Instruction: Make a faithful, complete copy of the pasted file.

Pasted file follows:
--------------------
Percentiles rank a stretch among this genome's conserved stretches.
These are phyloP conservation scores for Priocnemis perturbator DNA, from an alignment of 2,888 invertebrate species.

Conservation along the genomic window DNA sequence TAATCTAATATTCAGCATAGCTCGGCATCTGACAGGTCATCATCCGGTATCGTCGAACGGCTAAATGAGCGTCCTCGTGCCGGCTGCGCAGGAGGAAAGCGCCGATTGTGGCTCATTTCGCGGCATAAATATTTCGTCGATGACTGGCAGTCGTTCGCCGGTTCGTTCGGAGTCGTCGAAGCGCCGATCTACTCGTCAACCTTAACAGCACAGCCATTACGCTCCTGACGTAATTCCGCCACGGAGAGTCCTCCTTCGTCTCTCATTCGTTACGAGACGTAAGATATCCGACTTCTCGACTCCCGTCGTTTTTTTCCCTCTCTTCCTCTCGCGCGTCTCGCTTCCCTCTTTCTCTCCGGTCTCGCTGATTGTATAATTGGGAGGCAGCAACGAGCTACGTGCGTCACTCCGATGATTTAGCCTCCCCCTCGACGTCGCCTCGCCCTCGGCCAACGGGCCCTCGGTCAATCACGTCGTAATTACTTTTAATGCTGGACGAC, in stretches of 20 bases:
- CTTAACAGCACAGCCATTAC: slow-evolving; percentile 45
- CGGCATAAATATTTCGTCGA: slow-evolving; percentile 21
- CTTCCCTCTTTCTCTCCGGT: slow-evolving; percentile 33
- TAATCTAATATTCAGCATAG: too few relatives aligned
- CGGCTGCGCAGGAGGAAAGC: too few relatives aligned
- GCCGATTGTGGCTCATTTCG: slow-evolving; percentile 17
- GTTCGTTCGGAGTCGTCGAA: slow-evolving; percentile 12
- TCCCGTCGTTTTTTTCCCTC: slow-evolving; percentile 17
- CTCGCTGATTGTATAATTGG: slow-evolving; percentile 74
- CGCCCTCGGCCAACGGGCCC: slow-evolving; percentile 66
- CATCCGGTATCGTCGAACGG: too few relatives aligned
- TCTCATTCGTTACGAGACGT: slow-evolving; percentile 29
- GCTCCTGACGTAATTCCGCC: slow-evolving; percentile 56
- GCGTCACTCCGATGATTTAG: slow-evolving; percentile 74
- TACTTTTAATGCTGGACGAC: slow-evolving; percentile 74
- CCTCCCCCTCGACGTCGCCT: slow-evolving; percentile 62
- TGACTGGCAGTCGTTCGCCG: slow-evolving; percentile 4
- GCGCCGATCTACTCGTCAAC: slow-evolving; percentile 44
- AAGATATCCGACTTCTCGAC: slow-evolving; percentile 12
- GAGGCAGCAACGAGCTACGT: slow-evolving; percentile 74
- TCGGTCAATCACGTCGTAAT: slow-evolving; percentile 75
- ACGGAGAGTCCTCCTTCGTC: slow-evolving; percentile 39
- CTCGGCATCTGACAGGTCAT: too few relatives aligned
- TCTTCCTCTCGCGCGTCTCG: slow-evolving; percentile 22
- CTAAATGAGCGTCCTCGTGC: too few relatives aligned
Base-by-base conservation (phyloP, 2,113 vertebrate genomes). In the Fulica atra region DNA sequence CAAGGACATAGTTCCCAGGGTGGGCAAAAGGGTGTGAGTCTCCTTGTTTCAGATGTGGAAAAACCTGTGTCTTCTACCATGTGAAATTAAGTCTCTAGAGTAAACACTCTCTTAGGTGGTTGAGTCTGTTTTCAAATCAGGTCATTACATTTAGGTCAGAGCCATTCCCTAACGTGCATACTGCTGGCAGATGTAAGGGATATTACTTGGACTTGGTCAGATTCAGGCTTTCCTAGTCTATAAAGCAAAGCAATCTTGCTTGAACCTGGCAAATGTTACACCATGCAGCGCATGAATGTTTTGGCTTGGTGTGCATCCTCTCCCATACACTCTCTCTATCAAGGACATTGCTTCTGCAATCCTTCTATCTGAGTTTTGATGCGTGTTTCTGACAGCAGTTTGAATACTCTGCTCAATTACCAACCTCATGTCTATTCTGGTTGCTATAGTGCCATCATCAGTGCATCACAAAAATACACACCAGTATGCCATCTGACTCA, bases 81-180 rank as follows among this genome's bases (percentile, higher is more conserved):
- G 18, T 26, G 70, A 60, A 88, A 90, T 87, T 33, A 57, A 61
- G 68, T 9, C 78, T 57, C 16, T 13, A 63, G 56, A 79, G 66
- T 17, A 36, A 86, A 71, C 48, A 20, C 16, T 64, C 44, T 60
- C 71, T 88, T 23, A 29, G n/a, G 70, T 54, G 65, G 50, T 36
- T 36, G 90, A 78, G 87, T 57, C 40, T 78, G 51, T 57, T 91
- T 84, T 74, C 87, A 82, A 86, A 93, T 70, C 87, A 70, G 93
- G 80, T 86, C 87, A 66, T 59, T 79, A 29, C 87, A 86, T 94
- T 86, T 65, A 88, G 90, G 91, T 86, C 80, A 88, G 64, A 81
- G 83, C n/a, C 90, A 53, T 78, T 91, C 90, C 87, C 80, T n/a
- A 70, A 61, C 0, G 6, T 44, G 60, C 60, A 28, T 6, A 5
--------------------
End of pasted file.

Percentiles rank a stretch among this genome's conserved stretches.
These are phyloP conservation scores for Priocnemis perturbator DNA, from an alignment of 2,888 invertebrate species.

Conservation along the genomic window DNA sequence TAATCTAATATTCAGCATAGCTCGGCATCTGACAGGTCATCATCCGGTATCGTCGAACGGCTAAATGAGCGTCCTCGTGCCGGCTGCGCAGGAGGAAAGCGCCGATTGTGGCTCATTTCGCGGCATAAATATTTCGTCGATGACTGGCAGTCGTTCGCCGGTTCGTTCGGAGTCGTCGAAGCGCCGATCTACTCGTCAACCTTAACAGCACAGCCATTACGCTCCTGACGTAATTCCGCCACGGAGAGTCCTCCTTCGTCTCTCATTCGTTACGAGACGTAAGATATCCGACTTCTCGACTCCCGTCGTTTTTTTCCCTCTCTTCCTCTCGCGCGTCTCGCTTCCCTCTTTCTCTCCGGTCTCGCTGATTGTATAATTGGGAGGCAGCAACGAGCTACGTGCGTCACTCCGATGATTTAGCCTCCCCCTCGACGTCGCCTCGCCCTCGGCCAACGGGCCCTCGGTCAATCACGTCGTAATTACTTTTAATGCTGGACGAC, in stretches of 20 bases:
- CTTAACAGCACAGCCATTAC: slow-evolving; percentile 45
- CGGCATAAATATTTCGTCGA: slow-evolving; percentile 21
- CTTCCCTCTTTCTCTCCGGT: slow-evolving; percentile 33
- TAATCTAATATTCAGCATAG: too few relatives aligned
- CGGCTGCGCAGGAGGAAAGC: too few relatives aligned
- GCCGATTGTGGCTCATTTCG: slow-evolving; percentile 17
- GTTCGTTCGGAGTCGTCGAA: slow-evolving; percentile 12
- TCCCGTCGTTTTTTTCCCTC: slow-evolving; percentile 17
- CTCGCTGATTGTATAATTGG: slow-evolving; percentile 74
- CGCCCTCGGCCAACGGGCCC: slow-evolving; percentile 66
- CATCCGGTATCGTCGAACGG: too few relatives aligned
- TCTCATTCGTTACGAGACGT: slow-evolving; percentile 29
- GCTCCTGACGTAATTCCGCC: slow-evolving; percentile 56
- GCGTCACTCCGATGATTTAG: slow-evolving; percentile 74
- TACTTTTAATGCTGGACGAC: slow-evolving; percentile 74
- CCTCCCCCTCGACGTCGCCT: slow-evolving; percentile 62
- TGACTGGCAGTCGTTCGCCG: slow-evolving; percentile 4
- GCGCCGATCTACTCGTCAAC: slow-evolving; percentile 44
- AAGATATCCGACTTCTCGAC: slow-evolving; percentile 12
- GAGGCAGCAACGAGCTACGT: slow-evolving; percentile 74
- TCGGTCAATCACGTCGTAAT: slow-evolving; percentile 75
- ACGGAGAGTCCTCCTTCGTC: slow-evolving; percentile 39
- CTCGGCATCTGACAGGTCAT: too few relatives aligned
- TCTTCCTCTCGCGCGTCTCG: slow-evolving; percentile 22
- CTAAATGAGCGTCCTCGTGC: too few relatives aligned
Base-by-base conservation (phyloP, 2,113 vertebrate genomes). In the Fulica atra region DNA sequence CAAGGACATAGTTCCCAGGGTGGGCAAAAGGGTGTGAGTCTCCTTGTTTCAGATGTGGAAAAACCTGTGTCTTCTACCATGTGAAATTAAGTCTCTAGAGTAAACACTCTCTTAGGTGGTTGAGTCTGTTTTCAAATCAGGTCATTACATTTAGGTCAGAGCCATTCCCTAACGTGCATACTGCTGGCAGATGTAAGGGATATTACTTGGACTTGGTCAGATTCAGGCTTTCCTAGTCTATAAAGCAAAGCAATCTTGCTTGAACCTGGCAAATGTTACACCATGCAGCGCATGAATGTTTTGGCTTGGTGTGCATCCTCTCCCATACACTCTCTCTATCAAGGACATTGCTTCTGCAATCCTTCTATCTGAGTTTTGATGCGTGTTTCTGACAGCAGTTTGAATACTCTGCTCAATTACCAACCTCATGTCTATTCTGGTTGCTATAGTGCCATCATCAGTGCATCACAAAAATACACACCAGTATGCCATCTGACTCA, bases 81-180 rank as follows among this genome's bases (percentile, higher is more conserved):
- G 18, T 26, G 70, A 60, A 88, A 90, T 87, T 33, A 57, A 61
- G 68, T 9, C 78, T 57, C 16, T 13, A 63, G 56, A 79, G 66
- T 17, A 36, A 86, A 71, C 48, A 20, C 16, T 64, C 44, T 60
- C 71, T 88, T 23, A 29, G n/a, G 70, T 54, G 65, G 50, T 36
- T 36, G 90, A 78, G 87, T 57, C 40, T 78, G 51, T 57, T 91
- T 84, T 74, C 87, A 82, A 86, A 93, T 70, C 87, A 70, G 93
- G 80, T 86, C 87, A 66, T 59, T 79, A 29, C 87, A 86, T 94
- T 86, T 65, A 88, G 90, G 91, T 86, C 80, A 88, G 64, A 81
- G 83, C n/a, C 90, A 53, T 78, T 91, C 90, C 87, C 80, T n/a
- A 70, A 61, C 0, G 6, T 44, G 60, C 60, A 28, T 6, A 5